We have all heard enough about the place, so it was about time we had a look. But, after all the hype, the reality was rather mediocre. It does not resemble a Brookside Close semi, so in that sense Lord Irvine was correct: the local DIY might not have been appropriate for the refurbishment. But, equally, there was no sense of wall-to-wall, floor-to-ceiling decadence. Rather, the walls are panelled in a simply carved light oak rising above head height, at which point the infamous wallpaper begins. Strategically too high to touch or brush against, it is two shades of textured guacamole green, with a bold floral design. It is the thing that commends the room the most. But is it worth pounds 59,000? I'd have to think long and hard.
The carpet resembles standard-issue officialdom and, perhaps tellingly, when a tray of hummus-filled cherry tomatoes fell to the floor, no gasps were heard, no waitress beheaded. In fact, our host, Lord Irvine, looked relaxed in his surroundings.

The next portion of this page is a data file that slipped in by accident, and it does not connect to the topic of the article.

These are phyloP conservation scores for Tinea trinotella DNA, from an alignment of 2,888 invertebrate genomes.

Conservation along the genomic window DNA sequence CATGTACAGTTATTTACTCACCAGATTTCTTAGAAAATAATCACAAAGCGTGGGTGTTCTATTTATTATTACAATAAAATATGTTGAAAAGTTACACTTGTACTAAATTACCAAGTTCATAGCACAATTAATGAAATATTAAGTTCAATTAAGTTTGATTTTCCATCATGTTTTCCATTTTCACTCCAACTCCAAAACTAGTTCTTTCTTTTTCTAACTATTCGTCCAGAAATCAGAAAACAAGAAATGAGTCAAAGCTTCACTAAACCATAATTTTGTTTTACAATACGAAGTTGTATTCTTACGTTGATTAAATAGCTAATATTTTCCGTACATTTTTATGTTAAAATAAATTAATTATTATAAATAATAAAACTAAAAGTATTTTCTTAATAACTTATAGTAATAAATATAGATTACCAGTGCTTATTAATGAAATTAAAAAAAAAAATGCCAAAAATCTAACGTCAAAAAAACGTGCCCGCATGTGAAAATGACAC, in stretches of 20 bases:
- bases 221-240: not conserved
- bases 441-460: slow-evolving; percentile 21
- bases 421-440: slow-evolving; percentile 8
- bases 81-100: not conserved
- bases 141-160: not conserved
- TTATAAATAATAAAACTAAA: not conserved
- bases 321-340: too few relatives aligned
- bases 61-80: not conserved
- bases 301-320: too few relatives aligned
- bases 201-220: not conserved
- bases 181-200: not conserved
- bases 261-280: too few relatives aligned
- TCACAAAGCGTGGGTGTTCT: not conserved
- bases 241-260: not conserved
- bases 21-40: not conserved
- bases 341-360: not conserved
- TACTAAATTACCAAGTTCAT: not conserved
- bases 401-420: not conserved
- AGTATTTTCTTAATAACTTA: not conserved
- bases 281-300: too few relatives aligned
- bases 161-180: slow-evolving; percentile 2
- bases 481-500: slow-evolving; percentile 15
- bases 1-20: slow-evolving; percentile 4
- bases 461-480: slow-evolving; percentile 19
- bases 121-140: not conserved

The office's most striking aspect is the art. Three marble statues encroach on the room - a shepherd with horn, a woman bathing and a father and son with bearskin. All sit on grey fibreglass stands with inset lighting which verges on the tacky. Two enormous naval paintings, loans from the Greenwich Maritime Museum, grace the walls, dominating the room.
Despite Lord Irvine's plan to open the apartments, a number of passages were blocked with `No Entry' signs - so there was no chance to see the three pounds 8,000 beds or the pounds 10,000 dining table. But, worst of all, requesting the Ladies on my departure, I was greeted with no Wolsey's throne - no pounds 3,000 ornate Victorian box-style water closet with oak surround - but instead a plastic loo seat which could have come from B&Q.
Maybe he lied.
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